Glad this is helping. And Openclip structures are just like many things in this world - the more you use them the better you get. I’m fortunate to work with the Prince of Publishing himself, @Josh_Laurence so I got the fast track.

The conclusions you have come to are the same as mine and I’m glad you’re as excited as me about this.


What you’re asking for is a little delicate and untested in my book. I don’t know how to do that, and I have already conceded and left that feature as a very nice distant memory. But here are some pieces to the puzzle that might point you or someone in the right direction; and if it’s a dead end, then we’ll know to drum up a feature request or raise awareness to an existing one.

The connection to Batch Groups have always been confusing to me, and that’s why I asked the devs about it once. If my brain is working correctly, and I’m remembering that one-off small conversation from a few years ago, the secret sauce of “Jump to Batch Group” lies in the conform tab’s “Create Batch Group” button (and maybe also the slightly newer right click create batch group button too, but that wasn’t out yet when this conversation took place). The important thing is Flame is creating it and you aren’t doing so manually. When you use that button to create batch groups, Flame knows the association between the clip and the batch group, which is what lets you jump to it in the timeline. When you use the Publish workflow, and then import the Openclips, that act of importing those Openclips messes with that association that can be created when Flame creates your batch groups. In the publish workflow, Flame is still creating the batch groups, which would make us think that they’re capable of creating that association that would allow this feature to work, but unfortunately, Flame doesn’t automatically use those Openclips in any timeline—they have to be manually brought back in.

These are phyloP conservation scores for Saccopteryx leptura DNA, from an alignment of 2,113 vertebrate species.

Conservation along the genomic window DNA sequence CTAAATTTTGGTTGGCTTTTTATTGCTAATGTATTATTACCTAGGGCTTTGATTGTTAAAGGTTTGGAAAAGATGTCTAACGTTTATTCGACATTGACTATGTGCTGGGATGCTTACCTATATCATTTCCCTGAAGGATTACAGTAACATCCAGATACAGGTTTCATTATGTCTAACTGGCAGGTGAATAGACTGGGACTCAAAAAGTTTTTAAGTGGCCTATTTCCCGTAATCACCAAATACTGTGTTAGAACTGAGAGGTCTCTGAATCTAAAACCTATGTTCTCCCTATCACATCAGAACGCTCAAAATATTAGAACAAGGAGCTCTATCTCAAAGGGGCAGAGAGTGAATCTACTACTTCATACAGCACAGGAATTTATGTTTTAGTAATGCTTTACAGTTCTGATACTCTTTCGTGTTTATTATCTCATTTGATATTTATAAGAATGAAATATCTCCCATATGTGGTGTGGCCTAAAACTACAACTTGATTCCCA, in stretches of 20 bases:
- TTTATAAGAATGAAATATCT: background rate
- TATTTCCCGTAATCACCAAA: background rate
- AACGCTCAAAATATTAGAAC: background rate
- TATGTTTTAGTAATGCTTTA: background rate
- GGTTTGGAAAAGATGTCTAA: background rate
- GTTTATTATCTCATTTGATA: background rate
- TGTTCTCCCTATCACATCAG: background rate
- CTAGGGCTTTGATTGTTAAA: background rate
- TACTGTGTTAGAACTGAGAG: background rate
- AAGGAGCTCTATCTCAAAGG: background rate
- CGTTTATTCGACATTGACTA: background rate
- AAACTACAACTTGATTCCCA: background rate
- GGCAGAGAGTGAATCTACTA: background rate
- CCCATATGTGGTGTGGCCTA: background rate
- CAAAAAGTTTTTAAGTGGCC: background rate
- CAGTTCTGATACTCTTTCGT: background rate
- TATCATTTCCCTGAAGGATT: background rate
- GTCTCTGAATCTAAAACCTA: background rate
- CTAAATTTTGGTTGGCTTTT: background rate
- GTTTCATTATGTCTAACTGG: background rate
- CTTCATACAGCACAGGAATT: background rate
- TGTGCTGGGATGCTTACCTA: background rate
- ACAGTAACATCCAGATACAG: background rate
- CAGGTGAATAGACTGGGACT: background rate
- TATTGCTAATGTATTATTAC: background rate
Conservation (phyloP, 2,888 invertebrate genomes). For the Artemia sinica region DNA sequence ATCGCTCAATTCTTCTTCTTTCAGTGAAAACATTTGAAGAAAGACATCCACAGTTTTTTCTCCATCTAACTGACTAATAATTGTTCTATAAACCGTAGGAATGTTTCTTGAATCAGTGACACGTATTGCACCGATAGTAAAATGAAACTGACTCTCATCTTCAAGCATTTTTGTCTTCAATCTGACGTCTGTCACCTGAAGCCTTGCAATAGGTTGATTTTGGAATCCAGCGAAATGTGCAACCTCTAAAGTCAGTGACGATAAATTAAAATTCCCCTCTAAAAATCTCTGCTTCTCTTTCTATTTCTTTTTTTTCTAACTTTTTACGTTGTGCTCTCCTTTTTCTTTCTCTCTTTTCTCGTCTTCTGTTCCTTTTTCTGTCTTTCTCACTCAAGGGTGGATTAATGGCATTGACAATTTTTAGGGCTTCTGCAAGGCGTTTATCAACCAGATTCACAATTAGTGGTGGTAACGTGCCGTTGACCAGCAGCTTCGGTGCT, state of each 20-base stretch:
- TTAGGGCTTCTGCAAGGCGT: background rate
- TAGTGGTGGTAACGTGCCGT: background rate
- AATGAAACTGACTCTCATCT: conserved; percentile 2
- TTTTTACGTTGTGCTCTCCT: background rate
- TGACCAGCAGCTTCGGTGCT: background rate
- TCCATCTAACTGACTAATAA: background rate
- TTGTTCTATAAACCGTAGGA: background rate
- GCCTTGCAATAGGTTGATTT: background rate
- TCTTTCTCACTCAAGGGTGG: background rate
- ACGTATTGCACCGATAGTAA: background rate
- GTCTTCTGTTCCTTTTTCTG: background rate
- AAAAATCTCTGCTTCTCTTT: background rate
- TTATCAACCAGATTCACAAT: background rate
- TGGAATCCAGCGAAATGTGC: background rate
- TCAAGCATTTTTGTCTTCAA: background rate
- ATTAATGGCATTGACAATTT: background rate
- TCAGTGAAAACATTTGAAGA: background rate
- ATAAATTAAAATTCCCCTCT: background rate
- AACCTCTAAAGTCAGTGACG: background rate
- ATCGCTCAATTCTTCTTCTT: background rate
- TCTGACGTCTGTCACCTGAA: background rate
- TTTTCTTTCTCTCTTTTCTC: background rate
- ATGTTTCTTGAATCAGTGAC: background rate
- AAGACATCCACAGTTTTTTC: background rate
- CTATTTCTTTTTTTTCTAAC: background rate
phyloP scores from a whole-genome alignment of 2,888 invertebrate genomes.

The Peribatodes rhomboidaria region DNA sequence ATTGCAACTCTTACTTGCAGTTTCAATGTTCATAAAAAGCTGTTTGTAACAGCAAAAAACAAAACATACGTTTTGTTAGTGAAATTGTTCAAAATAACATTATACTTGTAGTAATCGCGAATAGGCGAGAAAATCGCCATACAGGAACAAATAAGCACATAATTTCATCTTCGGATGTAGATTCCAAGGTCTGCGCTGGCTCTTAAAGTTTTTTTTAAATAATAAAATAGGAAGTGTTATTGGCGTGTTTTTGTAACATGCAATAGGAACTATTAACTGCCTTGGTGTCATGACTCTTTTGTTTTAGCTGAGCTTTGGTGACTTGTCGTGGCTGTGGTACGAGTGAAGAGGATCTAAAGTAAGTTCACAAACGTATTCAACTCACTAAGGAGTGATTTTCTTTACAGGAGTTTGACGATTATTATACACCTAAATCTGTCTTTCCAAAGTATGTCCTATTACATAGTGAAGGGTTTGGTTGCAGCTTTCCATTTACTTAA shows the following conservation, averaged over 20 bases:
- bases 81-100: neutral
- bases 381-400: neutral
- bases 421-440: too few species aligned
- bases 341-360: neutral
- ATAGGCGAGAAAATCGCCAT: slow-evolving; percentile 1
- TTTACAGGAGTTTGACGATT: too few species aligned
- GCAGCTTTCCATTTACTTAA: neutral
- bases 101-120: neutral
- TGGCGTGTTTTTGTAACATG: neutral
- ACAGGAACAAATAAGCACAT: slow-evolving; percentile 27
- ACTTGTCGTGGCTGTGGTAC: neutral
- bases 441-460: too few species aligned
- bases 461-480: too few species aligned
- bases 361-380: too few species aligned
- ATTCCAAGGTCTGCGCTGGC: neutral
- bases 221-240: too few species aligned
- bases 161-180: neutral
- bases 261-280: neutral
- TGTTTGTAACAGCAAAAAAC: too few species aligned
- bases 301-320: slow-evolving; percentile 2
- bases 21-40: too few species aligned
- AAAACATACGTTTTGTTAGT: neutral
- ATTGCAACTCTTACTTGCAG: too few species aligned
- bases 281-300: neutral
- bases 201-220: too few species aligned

Those are some ideas but happy to continue the conversation!

1 Like

Instead of creating a source sequence from the conform and publishing that, if you create a shot sequence instead, give every shot a number and publish that, you’ll get the destination openclips on a new video track which will have the references to published batch setups that you can manipulate directly from the timeline →